DK: Is that where the magic is? In the doing?

RKP: For me, the magic is in the making or the doing. Talking, wishing, and hoping do not get the job done. The magic is in the doing.

DK: A lot of people say they wish they had more time be an artist, make music, travel, write a book, and so on. What you would say to them?

RKP: I guess I would say, you just have to make it happen. And it will not just happen. A lot of times there has to be a sacrifice of something else: sleep, long meals, vegging out, tv, income, family time, socializing… Making time or sacrificing something else to make time seems to be hard for some people, because they are energized and content through socializing, etc. For me, working, making new work, exploring new forms, colors, combinations, that is what energizes me.

DK: What does rhythm mean to you?

RKP: Rhythm recently is not contained in one working cycle. Work is started, but not finished until later, spilling into the next cycle, and the next. It used to be frustrating, but I have found that through continued experimentation with form, color, and pattern, that ideas tend to belong aside one another: they are a continuation of thoughts I build on. I guess this speaks to an overall rhythm? I’m making a healthy offering of cups and mugs each cycle, but I have more larger pieces waiting to be finished. Now it is kind of nice to think more about the larger pieces, figure out different decorations and surface approaches that fit better, better than my original plan. I’ve started reglazing older pieces, [and] making different lids for jars. Revisiting sometimes resolves some deficiencies of the pieces. I have a general set of forms, but I’m trying out new things, mostly decoration-wise, every cycle.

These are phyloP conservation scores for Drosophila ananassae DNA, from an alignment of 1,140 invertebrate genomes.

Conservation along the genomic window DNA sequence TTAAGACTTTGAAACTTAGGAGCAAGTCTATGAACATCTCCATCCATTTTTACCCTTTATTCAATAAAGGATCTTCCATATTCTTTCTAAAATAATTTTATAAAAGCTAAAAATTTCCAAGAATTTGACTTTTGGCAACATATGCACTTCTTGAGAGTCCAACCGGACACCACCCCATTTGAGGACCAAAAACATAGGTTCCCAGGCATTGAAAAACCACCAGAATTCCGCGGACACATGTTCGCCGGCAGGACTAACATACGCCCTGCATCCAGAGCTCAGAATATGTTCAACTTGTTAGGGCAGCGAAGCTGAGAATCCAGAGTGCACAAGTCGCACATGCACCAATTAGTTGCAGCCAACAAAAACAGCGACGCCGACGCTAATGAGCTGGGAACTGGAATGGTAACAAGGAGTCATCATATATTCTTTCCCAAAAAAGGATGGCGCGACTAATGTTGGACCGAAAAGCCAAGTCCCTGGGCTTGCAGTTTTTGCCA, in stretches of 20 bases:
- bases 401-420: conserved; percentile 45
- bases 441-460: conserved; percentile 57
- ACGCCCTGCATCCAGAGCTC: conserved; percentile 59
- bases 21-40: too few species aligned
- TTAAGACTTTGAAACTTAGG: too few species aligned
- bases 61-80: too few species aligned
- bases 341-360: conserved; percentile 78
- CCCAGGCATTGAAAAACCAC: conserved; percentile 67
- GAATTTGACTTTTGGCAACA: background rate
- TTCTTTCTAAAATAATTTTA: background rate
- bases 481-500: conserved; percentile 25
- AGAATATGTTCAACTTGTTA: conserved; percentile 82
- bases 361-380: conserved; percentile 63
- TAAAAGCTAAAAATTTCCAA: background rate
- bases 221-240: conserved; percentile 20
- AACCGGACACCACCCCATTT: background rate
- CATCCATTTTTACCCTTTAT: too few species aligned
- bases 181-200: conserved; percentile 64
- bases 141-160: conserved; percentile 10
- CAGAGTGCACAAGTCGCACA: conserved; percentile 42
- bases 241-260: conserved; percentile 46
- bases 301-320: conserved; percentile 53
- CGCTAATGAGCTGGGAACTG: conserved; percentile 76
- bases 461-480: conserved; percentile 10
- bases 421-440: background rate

Testing
PROTOTYPING. RKP’s instagram feed (and this image, in particular) caught DK’s eye for our sequence RHYTHM. ‘The image is from a kiln loading with a friend,’ he tells us. ‘Just showing how potters test glazes, not actual product or work, more process to figure out what glazes to use and how they will look in the firing.’

DK: Imagine two young people, maybe teens, who are thinking about artistic pursuits having a conversation, perhaps at a museum somewhere, and they know virtually nothing of the real experiences of people like you who have reached some sort of acceptance, it appears, in the methods you are using to make and do and share. What would you tell them?

RKP: I would say be patient. It takes a lot of time, and failing and observing, to figure things out. One thing that I try to keep in the forefront of my mind is how much help and support I have: I’ve worked for many potters with different styles and aesthetics, I have in-laws who let me use some of their space for a studio, I have galleries who work with me and for the most part allow me to bring them work that I choose to make. Growing that network, that support system, I think, is pretty crucial. And being patient, humble, and open to comment, advice and opportunities.

Discover more about RKP at his website.